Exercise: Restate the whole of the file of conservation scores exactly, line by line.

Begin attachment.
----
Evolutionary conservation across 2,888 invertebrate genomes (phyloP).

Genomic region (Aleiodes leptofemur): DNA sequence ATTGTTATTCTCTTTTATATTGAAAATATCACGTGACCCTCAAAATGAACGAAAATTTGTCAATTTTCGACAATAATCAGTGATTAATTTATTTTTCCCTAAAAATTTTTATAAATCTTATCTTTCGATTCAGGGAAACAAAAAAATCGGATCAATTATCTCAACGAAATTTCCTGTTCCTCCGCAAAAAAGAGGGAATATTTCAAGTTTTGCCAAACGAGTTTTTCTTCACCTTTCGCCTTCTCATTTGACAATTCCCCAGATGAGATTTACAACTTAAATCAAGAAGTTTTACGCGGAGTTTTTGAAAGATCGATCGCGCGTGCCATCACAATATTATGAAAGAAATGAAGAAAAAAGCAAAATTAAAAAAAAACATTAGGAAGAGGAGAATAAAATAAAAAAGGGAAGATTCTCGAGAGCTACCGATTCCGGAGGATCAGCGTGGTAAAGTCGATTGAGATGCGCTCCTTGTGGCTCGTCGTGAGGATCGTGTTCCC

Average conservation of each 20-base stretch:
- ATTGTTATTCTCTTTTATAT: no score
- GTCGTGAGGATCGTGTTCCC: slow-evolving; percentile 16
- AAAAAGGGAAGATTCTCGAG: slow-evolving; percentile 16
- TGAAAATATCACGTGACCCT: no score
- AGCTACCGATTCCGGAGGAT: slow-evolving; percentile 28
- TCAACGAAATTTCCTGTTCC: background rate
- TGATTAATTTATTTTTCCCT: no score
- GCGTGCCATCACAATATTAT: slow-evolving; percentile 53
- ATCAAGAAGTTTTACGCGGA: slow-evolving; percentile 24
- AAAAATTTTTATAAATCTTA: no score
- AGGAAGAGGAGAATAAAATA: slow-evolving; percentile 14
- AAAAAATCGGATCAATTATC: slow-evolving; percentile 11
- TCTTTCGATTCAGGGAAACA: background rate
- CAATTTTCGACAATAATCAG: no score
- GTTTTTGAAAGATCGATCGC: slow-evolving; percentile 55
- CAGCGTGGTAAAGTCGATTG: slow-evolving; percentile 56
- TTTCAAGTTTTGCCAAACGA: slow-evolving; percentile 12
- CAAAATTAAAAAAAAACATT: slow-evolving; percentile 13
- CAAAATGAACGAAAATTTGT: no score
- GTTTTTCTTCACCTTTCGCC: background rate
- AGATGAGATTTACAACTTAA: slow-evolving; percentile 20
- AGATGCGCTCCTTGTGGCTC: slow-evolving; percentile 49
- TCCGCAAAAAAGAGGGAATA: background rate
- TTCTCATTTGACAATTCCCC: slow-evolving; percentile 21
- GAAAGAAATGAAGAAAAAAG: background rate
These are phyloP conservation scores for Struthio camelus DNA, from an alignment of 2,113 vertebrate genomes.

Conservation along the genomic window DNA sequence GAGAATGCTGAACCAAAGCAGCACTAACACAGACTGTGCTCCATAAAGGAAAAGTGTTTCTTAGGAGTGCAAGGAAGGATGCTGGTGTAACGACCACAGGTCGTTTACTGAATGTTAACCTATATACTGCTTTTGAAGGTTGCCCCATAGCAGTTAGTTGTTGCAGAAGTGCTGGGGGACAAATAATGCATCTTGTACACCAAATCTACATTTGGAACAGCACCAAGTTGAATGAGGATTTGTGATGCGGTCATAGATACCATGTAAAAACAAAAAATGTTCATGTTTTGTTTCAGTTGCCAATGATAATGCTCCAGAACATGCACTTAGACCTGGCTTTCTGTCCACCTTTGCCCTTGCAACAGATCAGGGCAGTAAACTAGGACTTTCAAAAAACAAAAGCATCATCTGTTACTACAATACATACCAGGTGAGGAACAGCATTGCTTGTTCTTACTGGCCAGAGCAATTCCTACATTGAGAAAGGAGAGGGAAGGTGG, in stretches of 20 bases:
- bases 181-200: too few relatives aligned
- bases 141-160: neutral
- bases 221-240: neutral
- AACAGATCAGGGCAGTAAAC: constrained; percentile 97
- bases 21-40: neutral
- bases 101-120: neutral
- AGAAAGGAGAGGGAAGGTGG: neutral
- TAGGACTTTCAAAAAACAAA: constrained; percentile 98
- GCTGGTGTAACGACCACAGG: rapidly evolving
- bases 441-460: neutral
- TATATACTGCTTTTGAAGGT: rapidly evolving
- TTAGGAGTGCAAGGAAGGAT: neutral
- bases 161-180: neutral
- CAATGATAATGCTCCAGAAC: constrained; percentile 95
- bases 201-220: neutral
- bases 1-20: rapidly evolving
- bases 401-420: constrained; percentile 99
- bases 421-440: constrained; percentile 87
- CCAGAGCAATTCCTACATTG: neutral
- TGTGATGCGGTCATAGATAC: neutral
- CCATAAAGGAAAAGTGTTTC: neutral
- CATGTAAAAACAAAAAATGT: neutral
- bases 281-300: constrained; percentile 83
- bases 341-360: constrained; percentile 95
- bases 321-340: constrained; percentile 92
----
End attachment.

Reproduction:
Evolutionary conservation across 2,888 invertebrate genomes (phyloP).

Genomic region (Aleiodes leptofemur): DNA sequence ATTGTTATTCTCTTTTATATTGAAAATATCACGTGACCCTCAAAATGAACGAAAATTTGTCAATTTTCGACAATAATCAGTGATTAATTTATTTTTCCCTAAAAATTTTTATAAATCTTATCTTTCGATTCAGGGAAACAAAAAAATCGGATCAATTATCTCAACGAAATTTCCTGTTCCTCCGCAAAAAAGAGGGAATATTTCAAGTTTTGCCAAACGAGTTTTTCTTCACCTTTCGCCTTCTCATTTGACAATTCCCCAGATGAGATTTACAACTTAAATCAAGAAGTTTTACGCGGAGTTTTTGAAAGATCGATCGCGCGTGCCATCACAATATTATGAAAGAAATGAAGAAAAAAGCAAAATTAAAAAAAAACATTAGGAAGAGGAGAATAAAATAAAAAAGGGAAGATTCTCGAGAGCTACCGATTCCGGAGGATCAGCGTGGTAAAGTCGATTGAGATGCGCTCCTTGTGGCTCGTCGTGAGGATCGTGTTCCC

Average conservation of each 20-base stretch:
- ATTGTTATTCTCTTTTATAT: no score
- GTCGTGAGGATCGTGTTCCC: slow-evolving; percentile 16
- AAAAAGGGAAGATTCTCGAG: slow-evolving; percentile 16
- TGAAAATATCACGTGACCCT: no score
- AGCTACCGATTCCGGAGGAT: slow-evolving; percentile 28
- TCAACGAAATTTCCTGTTCC: background rate
- TGATTAATTTATTTTTCCCT: no score
- GCGTGCCATCACAATATTAT: slow-evolving; percentile 53
- ATCAAGAAGTTTTACGCGGA: slow-evolving; percentile 24
- AAAAATTTTTATAAATCTTA: no score
- AGGAAGAGGAGAATAAAATA: slow-evolving; percentile 14
- AAAAAATCGGATCAATTATC: slow-evolving; percentile 11
- TCTTTCGATTCAGGGAAACA: background rate
- CAATTTTCGACAATAATCAG: no score
- GTTTTTGAAAGATCGATCGC: slow-evolving; percentile 55
- CAGCGTGGTAAAGTCGATTG: slow-evolving; percentile 56
- TTTCAAGTTTTGCCAAACGA: slow-evolving; percentile 12
- CAAAATTAAAAAAAAACATT: slow-evolving; percentile 13
- CAAAATGAACGAAAATTTGT: no score
- GTTTTTCTTCACCTTTCGCC: background rate
- AGATGAGATTTACAACTTAA: slow-evolving; percentile 20
- AGATGCGCTCCTTGTGGCTC: slow-evolving; percentile 49
- TCCGCAAAAAAGAGGGAATA: background rate
- TTCTCATTTGACAATTCCCC: slow-evolving; percentile 21
- GAAAGAAATGAAGAAAAAAG: background rate
These are phyloP conservation scores for Struthio camelus DNA, from an alignment of 2,113 vertebrate genomes.

Conservation along the genomic window DNA sequence GAGAATGCTGAACCAAAGCAGCACTAACACAGACTGTGCTCCATAAAGGAAAAGTGTTTCTTAGGAGTGCAAGGAAGGATGCTGGTGTAACGACCACAGGTCGTTTACTGAATGTTAACCTATATACTGCTTTTGAAGGTTGCCCCATAGCAGTTAGTTGTTGCAGAAGTGCTGGGGGACAAATAATGCATCTTGTACACCAAATCTACATTTGGAACAGCACCAAGTTGAATGAGGATTTGTGATGCGGTCATAGATACCATGTAAAAACAAAAAATGTTCATGTTTTGTTTCAGTTGCCAATGATAATGCTCCAGAACATGCACTTAGACCTGGCTTTCTGTCCACCTTTGCCCTTGCAACAGATCAGGGCAGTAAACTAGGACTTTCAAAAAACAAAAGCATCATCTGTTACTACAATACATACCAGGTGAGGAACAGCATTGCTTGTTCTTACTGGCCAGAGCAATTCCTACATTGAGAAAGGAGAGGGAAGGTGG, in stretches of 20 bases:
- bases 181-200: too few relatives aligned
- bases 141-160: neutral
- bases 221-240: neutral
- AACAGATCAGGGCAGTAAAC: constrained; percentile 97
- bases 21-40: neutral
- bases 101-120: neutral
- AGAAAGGAGAGGGAAGGTGG: neutral
- TAGGACTTTCAAAAAACAAA: constrained; percentile 98
- GCTGGTGTAACGACCACAGG: rapidly evolving
- bases 441-460: neutral
- TATATACTGCTTTTGAAGGT: rapidly evolving
- TTAGGAGTGCAAGGAAGGAT: neutral
- bases 161-180: neutral
- CAATGATAATGCTCCAGAAC: constrained; percentile 95
- bases 201-220: neutral
- bases 1-20: rapidly evolving
- bases 401-420: constrained; percentile 99
- bases 421-440: constrained; percentile 87
- CCAGAGCAATTCCTACATTG: neutral
- TGTGATGCGGTCATAGATAC: neutral
- CCATAAAGGAAAAGTGTTTC: neutral
- CATGTAAAAACAAAAAATGT: neutral
- bases 281-300: constrained; percentile 83
- bases 341-360: constrained; percentile 95
- bases 321-340: constrained; percentile 92